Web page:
Victoria Azarenka pulls out of the Dubai Duty Free Championships

 

Dubai

Victoria Azarenka has won all her 17 matches this year, but the season is already taking its toll on the new world No 1. Having injured an ankle en route to winning the Qatar Open last weekend, the Australian Open champion today pulled out of the Dubai Duty Free Championships here just hours before she was due to play her first match, against Julia Goerges.

"It's just too much of a risk," Azarenka said. "It was already hurting in the semi-final last week. In the final I tried to do everything to be able to play. I took a lot of painkillers, but apparently it didn't get better. I had to adjust my movement and compromise in other parts of my body, which started to hurt."

Azarenka, who expects to return in Indian Wells next month, is the fourth top 10 player to pull out of the tournament this week through illness or injury following the withdrawals of Petra Kvitova, Li Na and Vera Zvonareva. Dominika Cibulkova, the world No 16, also retired mid-match with a hamstring injury.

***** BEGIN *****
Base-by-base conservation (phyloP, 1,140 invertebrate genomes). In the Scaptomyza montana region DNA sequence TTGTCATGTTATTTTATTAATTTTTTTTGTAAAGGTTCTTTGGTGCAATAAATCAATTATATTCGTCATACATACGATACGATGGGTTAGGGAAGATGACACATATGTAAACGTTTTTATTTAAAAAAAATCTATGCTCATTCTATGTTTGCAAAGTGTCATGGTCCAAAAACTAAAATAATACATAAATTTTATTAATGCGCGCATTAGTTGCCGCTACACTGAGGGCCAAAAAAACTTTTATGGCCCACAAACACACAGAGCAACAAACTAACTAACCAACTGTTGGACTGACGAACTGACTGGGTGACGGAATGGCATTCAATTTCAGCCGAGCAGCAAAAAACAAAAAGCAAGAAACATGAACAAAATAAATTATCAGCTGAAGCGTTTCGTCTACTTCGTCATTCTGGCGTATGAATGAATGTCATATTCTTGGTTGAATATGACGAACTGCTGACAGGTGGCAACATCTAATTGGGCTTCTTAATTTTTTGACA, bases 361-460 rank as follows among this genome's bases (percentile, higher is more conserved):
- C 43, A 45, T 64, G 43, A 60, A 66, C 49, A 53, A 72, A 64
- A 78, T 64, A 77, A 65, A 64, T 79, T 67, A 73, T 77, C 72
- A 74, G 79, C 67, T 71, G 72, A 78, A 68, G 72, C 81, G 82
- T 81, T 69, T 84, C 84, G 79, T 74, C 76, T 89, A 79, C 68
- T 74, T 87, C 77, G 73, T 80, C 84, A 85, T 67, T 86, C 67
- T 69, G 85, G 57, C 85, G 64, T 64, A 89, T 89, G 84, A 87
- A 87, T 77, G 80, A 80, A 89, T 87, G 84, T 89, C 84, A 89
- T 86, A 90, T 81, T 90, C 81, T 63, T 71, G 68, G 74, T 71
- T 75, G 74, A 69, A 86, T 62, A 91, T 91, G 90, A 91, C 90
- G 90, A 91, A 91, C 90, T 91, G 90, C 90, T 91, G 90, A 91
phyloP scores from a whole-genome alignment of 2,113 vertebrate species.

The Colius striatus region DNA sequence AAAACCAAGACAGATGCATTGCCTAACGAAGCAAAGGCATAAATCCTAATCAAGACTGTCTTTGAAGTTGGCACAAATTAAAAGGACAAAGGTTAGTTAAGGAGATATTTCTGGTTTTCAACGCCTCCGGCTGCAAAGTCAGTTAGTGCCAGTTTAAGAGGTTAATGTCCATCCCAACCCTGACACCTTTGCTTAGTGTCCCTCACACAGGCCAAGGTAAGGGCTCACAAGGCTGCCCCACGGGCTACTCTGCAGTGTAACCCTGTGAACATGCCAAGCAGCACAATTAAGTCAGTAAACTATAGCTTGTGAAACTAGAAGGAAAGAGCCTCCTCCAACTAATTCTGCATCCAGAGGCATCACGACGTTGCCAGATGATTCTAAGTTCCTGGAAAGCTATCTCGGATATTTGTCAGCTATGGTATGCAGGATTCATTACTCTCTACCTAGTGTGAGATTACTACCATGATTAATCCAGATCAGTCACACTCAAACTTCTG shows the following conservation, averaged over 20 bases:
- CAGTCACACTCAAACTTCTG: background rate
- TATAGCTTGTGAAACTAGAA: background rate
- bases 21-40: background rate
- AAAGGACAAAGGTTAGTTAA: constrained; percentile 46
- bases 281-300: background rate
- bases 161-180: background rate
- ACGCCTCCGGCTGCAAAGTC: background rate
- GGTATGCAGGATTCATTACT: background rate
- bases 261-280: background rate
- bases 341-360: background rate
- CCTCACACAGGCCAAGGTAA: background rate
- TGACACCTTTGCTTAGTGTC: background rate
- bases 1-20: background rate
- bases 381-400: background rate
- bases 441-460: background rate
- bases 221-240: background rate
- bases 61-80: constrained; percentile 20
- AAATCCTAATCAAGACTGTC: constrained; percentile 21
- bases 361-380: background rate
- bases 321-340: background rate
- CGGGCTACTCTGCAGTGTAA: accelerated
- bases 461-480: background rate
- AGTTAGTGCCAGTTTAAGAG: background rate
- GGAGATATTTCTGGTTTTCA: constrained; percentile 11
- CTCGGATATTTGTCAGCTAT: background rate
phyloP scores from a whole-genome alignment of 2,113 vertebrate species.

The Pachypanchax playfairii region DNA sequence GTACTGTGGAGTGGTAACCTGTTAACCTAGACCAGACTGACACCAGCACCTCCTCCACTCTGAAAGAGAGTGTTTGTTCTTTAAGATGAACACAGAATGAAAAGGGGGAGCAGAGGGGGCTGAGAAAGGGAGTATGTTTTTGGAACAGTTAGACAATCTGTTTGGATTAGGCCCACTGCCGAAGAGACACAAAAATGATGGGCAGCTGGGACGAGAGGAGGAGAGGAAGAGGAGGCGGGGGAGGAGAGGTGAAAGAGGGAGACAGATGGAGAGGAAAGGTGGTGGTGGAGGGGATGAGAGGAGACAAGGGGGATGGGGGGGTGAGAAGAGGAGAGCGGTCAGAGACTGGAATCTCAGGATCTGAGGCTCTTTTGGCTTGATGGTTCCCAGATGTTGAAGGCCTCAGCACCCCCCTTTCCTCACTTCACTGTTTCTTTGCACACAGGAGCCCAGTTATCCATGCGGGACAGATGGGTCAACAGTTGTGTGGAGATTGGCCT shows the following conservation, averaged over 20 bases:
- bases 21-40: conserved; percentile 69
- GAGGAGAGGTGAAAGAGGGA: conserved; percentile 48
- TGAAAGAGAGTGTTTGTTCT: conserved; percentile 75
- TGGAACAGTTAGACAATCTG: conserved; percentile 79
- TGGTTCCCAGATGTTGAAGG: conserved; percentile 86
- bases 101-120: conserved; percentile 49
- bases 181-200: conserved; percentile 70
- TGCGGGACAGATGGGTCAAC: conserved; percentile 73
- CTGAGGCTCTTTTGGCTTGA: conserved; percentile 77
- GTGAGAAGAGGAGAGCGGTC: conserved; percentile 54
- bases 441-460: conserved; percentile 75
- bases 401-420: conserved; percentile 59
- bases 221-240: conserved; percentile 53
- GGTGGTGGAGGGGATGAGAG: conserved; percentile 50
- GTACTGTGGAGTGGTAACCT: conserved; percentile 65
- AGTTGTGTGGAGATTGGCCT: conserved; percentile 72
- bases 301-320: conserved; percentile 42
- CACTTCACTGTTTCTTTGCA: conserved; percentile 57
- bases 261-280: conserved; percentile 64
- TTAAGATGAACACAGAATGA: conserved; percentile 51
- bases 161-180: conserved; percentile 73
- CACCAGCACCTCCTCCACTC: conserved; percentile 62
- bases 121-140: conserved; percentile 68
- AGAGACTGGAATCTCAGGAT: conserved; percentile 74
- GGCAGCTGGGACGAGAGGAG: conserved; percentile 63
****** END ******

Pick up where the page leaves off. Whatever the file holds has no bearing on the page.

"The game has become so physical," Azarenka said. "Sometimes it's really tough on the body to play week after week. For example, these tournaments back to back, with such a tough field, it takes a lot out of you physically. It's just tough."

Agnieszka Radwanska, who reached the quarter-finals with a 7-5, 6-4 victory over Israel's Shahar Peer, believes that one of the reasons for the current spate of injuries is that some players work too hard over the winter.

"Sometimes in the off-season the girls are doing too much," Radwanska said. "You think you have two months off and can work hard, but then suddenly you have some tough matches at the beginning of the year and it's too much for the body. In the head everything is fine, but for the body it's not. You cannot really cheat the body. If it's painful, it's painful."

Sabine Lisicki, another quarter-finalist thanks to a 6-3, 6-3 victory over Iveta Benesova, agreed. "I think the problem is that the season is from January until November," she said. "You still want to improve so you're practising a lot and pushing your body. I think it's also a very fine line to see how much you can do off the court, still be fit, and not to do too much to get injured."

With so many top players falling by the wayside, organisers were no doubt relieved that Caroline Wozniacki safely negotiated her passage into the quarter-finals. The 21-year-old Dane, who lost her world No 1 ranking to Azarenka last month and suffered a surprise early defeat to Lucie Safarova in Doha last week, beat Romania's Simona Halep 6-2, 6-3. Wozniacki now plays Ana Ivanovic, who beat Maria Kirilenko 6-2, 7-6.

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